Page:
Before my daughter was even born I’d find myself ogling over the gorgeous Pottery Barn Kids bedroom designs, and I fell in love with the little chandeliers at the center of every one of them. Is it practical to have a chandelier above an infant’s bed? Um . . . no. But I think I was in love with the idea for myself, and the clean meets comfy feel of the fluffy layers of bedding on all of the store’s display beds. I didn’t race out and buy a PB Kids chandelier, though. Not only are they ultra expensive, but when my daughter was born she shared a room with us, then began co-sleeping with me. It wasn’t until she was almost 3 and had her own room in our own home that I revisited the idea of recreating a PB Kids dream room with way less money for my daughter. Does she sleep in there? No. But it’s her space, and she loves it. Follow along with week as I detail the ins and outs of her dreamy and ultra-pink room.
Here’s a comparison of a few chandeliers (prices vary) from PB Kids and the IKEA Kristaller ($40). The chandeliers on display in stores at PB Kids typically have a silk cord cover ($25), so I wrapped mine with silk ribbon to cover the cord. If I knew how to sew, I could make it looks a bit better by making a scrunched fabric much like the one for sale at PB Kids. The Olivia Mini just went on sale, so its price is actually comparable to the IKEA version (wow!), but when I created my daughter’s room, all of those chandeliers were $100 plus. Since the IKEA Kristaller is a mix of a few PB Kids chandelier designs, I’m sharing three designs that you could swap for the one at IKEA (or the on sale PB Kids Olivia Mini).
1. Since the Olivia Mini is equal cost to the Kristaller right now, order it in-store to use either a Kidgits Club card (The kids club at Simon owned malls) or military ID for about 10 percent off on top of that (varies). Using a PB Kids card will earn you points toward rewards checks, too.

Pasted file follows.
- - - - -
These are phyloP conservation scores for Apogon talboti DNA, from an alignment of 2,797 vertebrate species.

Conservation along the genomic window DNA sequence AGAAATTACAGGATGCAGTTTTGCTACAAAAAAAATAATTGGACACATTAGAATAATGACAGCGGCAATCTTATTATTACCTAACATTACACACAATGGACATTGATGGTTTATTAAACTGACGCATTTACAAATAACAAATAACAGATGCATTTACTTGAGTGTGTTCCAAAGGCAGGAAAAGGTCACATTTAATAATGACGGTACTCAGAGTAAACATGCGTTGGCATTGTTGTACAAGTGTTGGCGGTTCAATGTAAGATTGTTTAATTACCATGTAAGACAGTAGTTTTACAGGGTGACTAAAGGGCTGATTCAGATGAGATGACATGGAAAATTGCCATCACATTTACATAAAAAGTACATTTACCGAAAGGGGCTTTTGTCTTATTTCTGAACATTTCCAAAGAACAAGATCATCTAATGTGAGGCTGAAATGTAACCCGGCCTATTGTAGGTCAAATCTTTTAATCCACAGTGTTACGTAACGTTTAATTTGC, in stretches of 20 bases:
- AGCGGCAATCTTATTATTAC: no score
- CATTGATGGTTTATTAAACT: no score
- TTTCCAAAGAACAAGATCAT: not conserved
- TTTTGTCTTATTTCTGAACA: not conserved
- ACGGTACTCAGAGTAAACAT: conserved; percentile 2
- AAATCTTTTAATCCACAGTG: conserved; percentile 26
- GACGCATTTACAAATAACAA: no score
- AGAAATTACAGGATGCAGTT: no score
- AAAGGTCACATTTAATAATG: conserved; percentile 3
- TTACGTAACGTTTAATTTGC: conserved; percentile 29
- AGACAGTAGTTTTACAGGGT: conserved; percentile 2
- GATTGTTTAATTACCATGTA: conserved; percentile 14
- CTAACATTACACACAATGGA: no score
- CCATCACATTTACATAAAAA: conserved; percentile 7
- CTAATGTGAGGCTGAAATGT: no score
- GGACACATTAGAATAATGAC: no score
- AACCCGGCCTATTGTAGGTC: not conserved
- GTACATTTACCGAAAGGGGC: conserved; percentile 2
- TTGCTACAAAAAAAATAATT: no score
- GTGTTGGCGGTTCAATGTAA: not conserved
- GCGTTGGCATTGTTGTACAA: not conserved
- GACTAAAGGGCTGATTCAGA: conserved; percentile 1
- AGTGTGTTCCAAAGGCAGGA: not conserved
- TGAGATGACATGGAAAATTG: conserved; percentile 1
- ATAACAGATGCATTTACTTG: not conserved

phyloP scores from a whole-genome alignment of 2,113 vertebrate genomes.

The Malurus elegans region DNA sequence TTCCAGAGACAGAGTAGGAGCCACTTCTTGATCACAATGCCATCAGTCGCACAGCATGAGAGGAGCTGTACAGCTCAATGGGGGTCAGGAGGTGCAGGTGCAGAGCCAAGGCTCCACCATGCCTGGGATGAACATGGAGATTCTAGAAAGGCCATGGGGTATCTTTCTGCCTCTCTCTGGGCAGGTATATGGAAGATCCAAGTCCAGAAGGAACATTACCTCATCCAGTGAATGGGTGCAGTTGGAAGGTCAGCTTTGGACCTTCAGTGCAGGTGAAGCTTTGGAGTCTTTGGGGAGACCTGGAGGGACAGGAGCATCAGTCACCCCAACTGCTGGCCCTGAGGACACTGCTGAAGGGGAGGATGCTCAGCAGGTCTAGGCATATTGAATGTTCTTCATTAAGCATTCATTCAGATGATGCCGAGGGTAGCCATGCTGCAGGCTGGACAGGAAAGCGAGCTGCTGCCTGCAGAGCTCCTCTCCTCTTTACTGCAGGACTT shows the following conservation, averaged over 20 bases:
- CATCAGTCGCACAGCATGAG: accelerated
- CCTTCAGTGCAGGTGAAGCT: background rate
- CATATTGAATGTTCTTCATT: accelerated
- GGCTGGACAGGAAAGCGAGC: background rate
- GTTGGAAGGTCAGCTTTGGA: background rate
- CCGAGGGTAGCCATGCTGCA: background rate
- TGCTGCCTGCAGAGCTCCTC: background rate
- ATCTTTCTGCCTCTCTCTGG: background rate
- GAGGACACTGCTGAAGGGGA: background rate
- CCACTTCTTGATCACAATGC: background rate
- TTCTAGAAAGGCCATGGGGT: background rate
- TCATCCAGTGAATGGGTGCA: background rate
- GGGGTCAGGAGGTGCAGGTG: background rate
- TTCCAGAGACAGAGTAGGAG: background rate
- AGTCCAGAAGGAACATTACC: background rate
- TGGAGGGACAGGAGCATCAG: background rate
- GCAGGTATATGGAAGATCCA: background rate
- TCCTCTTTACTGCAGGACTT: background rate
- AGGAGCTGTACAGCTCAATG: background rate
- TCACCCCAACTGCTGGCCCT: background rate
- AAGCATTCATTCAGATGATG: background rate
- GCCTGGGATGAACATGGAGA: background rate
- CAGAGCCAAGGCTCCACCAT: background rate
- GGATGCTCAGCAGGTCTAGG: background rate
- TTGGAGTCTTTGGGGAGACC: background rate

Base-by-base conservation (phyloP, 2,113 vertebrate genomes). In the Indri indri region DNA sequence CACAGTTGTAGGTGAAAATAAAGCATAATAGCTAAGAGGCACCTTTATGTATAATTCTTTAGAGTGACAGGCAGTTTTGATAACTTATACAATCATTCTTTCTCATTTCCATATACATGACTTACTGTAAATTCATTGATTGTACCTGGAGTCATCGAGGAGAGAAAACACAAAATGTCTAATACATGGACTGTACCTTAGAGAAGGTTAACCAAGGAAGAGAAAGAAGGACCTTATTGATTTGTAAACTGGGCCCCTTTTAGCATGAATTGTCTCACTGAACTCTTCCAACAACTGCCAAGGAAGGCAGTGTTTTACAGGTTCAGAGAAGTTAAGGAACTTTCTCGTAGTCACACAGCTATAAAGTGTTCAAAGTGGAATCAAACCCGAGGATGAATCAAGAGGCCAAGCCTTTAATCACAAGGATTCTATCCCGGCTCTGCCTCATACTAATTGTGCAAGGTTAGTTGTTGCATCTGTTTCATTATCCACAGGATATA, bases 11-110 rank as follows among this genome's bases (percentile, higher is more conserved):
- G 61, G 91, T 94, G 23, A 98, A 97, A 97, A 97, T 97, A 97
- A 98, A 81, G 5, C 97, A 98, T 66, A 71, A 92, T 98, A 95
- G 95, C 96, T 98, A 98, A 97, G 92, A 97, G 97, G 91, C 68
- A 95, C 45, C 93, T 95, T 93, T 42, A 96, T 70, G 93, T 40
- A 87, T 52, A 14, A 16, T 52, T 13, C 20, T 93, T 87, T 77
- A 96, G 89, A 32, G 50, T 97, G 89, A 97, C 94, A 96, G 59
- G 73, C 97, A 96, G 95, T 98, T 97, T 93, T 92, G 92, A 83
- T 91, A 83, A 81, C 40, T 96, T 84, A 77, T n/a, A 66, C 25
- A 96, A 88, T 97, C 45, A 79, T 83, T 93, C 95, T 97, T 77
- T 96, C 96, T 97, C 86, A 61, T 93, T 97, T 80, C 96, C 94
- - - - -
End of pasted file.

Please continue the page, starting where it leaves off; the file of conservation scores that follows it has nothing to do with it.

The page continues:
2. Try installing a dimmer switch with the chandelier. It not only looks nicer and allows you to use the appropriate amount of light needed, but is a way for you to teach your child about the different types of light.
- The 9 Most Common Postpartum Nutrient Deficiencies and How to Prevent Them
- A Hidden Postpartum Crisis: The 411 on Postnatal Depletion Syndrome
- 6 Things You Need to Know Before Becoming a Dad
- How To Plan a Lovely Low-Cost Mother’s Day Brunch in Under a Week
- 3 things About Cloth Diapering You Need to Know
- 21 Waterproof Toddler Raincoats to Keep in Your Car
- Best Insulated Toddler Jackets for Winter in Cold Climates
- 5 Meaningful Family Thanksgiving Bonding Activities
- How a Barn Door Transformed our Family’s Loft
- 3 Reasons I Gave My First Grader Her Own Amazon HD 8 Fire Kids Edition Tablet
- 9 Christmas PJs For Your Little Star Wars Fan
- 4 Gender Neutral Easter Baskets For Toddlers & Preschoolers